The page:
We patch distutils, as is mentioned in the PEP. The patch makes sure that we install to /usr/lib(64)/python3.X/site-packages when we create RPM packages, but to /usr/local/lib(64)/python3.X/site-packages for other use cases. The patch is indeed conceptually the sort of hook envisioned by bpo-43976, except implemented as a code patch to distutils instead of as a changed sysconfig scheme. That difference is quite important, stay tuned.
We also patch pip to prevent uninstallation from /usr/lib(64)/python3.X/site-packages when it is upgrading to /usr/local/lib(64)/python3.X/site-packages. This is conceptually what the PEP describes in the Writing to only the target sysconfig scheme, except very hacky and specific to our schemes. I am glad that the PEP addresses this, thank you!
Our modern Python packaging macros use pip to install packages and we remove the RECORD file, as well as set the INSTALLER to rpm. This works nicely to prevent pip uninstalling packages, but will still fail if the user attempts an upgrade if we didn’t have (2). Also, the majority of Python RPM packages in Fedora still use the old macros that install with setup.py install and have egg-info instead of dist-info. Having the marker helps us to address this distro-wide and display a specific actionable error message without patching pip.
Our patch from (1) also patches the site module to include /usr/local... if Python is invoked without -s and we encourage our packagers to use #!/usr/bin/python3 -s in shebangs. Our macros from (3) do that automatically. But some packages need to explicitly see Python packages installed in /usr/local... (e.g. pip-installed plugins) and they cannot use -s.
Pip requires patching. That means once the user does pip install -U pip, the patch is gone. And the next invocation of pip install -U setuptools might as well wipe the RPM-installed setuptools (making it invisible for system tools with #!/usr/bin/python3 -s shebangs, which was a disaster until recently, because entry_point console scripts used to import from pkg_resources (part of setuptools), but even now is a big problem). We were unable to solve this properly and once again, I am very glad that this PEP solves it.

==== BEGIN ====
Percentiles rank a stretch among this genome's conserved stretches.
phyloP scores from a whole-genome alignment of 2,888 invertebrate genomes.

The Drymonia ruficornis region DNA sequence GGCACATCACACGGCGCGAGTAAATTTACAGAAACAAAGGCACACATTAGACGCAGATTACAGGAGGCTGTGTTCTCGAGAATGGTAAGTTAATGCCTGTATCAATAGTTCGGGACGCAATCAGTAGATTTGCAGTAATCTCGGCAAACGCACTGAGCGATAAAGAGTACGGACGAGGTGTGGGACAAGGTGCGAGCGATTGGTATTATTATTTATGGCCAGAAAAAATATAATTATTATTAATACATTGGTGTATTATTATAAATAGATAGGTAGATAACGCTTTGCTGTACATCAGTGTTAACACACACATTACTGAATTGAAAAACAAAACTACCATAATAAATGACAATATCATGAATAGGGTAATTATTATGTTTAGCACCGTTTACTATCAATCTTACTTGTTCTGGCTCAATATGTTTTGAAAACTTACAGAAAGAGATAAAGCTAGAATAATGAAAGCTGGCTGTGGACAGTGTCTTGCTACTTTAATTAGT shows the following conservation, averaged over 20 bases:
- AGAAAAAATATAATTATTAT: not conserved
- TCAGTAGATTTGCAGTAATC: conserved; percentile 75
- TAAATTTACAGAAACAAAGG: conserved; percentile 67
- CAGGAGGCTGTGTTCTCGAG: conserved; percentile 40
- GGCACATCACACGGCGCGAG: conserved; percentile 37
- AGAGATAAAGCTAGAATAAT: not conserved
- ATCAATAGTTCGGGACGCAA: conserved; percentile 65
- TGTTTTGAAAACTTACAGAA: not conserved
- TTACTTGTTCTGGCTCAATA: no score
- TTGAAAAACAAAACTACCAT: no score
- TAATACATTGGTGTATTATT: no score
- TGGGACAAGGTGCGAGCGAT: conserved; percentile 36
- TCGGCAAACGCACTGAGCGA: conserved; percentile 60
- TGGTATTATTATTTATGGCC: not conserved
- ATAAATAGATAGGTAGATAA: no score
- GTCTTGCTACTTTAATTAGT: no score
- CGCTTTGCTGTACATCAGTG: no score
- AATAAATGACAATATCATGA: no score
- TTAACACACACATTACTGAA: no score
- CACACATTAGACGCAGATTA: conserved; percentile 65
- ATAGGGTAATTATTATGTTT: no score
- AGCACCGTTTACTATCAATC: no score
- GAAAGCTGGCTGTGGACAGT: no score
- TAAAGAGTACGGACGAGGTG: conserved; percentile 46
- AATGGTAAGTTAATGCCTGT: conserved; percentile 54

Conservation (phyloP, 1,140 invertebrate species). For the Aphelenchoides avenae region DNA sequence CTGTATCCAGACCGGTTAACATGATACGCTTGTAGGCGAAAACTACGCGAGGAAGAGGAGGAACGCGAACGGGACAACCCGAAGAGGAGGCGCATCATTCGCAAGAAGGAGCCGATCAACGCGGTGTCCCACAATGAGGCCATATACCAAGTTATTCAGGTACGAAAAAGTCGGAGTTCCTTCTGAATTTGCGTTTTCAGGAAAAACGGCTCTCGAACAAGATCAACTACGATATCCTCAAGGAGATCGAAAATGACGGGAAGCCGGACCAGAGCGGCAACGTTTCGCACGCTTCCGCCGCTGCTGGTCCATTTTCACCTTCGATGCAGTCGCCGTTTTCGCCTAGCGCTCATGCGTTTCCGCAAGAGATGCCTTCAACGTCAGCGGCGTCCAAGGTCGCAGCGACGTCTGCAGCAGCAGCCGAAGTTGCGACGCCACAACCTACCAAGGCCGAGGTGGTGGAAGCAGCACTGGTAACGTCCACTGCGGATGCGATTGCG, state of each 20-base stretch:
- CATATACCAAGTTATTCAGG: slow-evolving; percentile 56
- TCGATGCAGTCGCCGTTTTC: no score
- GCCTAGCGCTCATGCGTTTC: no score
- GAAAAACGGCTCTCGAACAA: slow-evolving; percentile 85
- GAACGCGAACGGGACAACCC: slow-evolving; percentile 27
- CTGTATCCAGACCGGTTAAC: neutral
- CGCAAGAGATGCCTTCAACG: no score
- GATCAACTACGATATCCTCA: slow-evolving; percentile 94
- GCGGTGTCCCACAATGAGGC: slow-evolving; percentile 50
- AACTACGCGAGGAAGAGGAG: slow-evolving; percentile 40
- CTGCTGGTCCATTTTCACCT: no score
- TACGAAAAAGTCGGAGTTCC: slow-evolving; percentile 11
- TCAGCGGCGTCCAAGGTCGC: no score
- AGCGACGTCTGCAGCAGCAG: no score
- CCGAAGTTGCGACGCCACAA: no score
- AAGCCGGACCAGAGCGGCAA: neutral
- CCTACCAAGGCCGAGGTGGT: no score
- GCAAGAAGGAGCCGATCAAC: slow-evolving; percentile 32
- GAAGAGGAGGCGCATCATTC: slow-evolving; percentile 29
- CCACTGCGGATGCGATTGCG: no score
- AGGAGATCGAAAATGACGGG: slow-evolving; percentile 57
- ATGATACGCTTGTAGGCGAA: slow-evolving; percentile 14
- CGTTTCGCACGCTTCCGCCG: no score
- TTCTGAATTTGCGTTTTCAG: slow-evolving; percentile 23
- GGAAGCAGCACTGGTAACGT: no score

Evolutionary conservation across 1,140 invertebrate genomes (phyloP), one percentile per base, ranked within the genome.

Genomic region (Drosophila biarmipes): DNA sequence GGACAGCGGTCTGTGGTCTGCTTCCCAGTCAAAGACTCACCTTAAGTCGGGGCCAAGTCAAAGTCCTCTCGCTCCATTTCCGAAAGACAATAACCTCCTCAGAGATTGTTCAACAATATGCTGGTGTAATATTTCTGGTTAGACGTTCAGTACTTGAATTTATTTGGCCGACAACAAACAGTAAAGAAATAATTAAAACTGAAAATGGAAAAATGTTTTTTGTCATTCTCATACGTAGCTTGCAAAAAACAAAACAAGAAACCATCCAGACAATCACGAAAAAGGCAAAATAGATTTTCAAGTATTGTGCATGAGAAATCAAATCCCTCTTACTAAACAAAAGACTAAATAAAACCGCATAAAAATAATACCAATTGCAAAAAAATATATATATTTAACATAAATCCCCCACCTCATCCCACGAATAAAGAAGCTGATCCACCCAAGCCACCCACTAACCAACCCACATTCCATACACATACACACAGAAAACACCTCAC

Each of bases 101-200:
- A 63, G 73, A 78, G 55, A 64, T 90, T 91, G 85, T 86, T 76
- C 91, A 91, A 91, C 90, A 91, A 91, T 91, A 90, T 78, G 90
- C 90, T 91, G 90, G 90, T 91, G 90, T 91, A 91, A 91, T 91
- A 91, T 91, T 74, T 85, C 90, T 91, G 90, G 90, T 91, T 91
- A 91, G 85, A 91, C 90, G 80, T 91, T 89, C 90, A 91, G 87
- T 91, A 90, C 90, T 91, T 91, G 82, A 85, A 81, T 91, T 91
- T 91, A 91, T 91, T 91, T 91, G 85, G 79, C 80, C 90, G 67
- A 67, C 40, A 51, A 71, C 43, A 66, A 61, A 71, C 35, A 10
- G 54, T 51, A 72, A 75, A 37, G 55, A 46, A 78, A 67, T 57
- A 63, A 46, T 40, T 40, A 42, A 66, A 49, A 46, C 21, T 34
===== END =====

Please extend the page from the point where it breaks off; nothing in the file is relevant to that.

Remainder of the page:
We want to implement this PEP in Fedora, as it will allow us to drop most of our patches (or do them in an upstream-supported way) and hopefully solve the problems. However, our implementation heavily depends on bpo-43976 which is kinda mentioned in the PEP but is not described in much detail. As with our previous attempts to do this, we expect the devil to be in the details and we would like to have a working proof of concept before this PEP is approved. Making bpo-43976 work in Fedora will be my priority for upcoming months, but unfortunatelly we still have some details to figure out (such as the -s behavior). Ideally, we would play with the implementation for a while before this PEP is approved. Is that acceptable to you? A draft pull request for pip and Python would be really helpful.
Our concerns in the current draft
The PEP recommends removing the marker file in container images. It specifically mentions dpkg-based systems, however, this will be really tricky in RPM-based systems. We don’t control all places where Fedora creates container images to be able to explicitly rm that marker. We don’t want to remove it in the post-installation scriptlet, because there is no “configuration flag” here: the installation of packages is not interactive. We could possibly package that marker as a separate package, marking it Recommended by Python, but that only makes it even harder for us to influence what installations will (not) have it.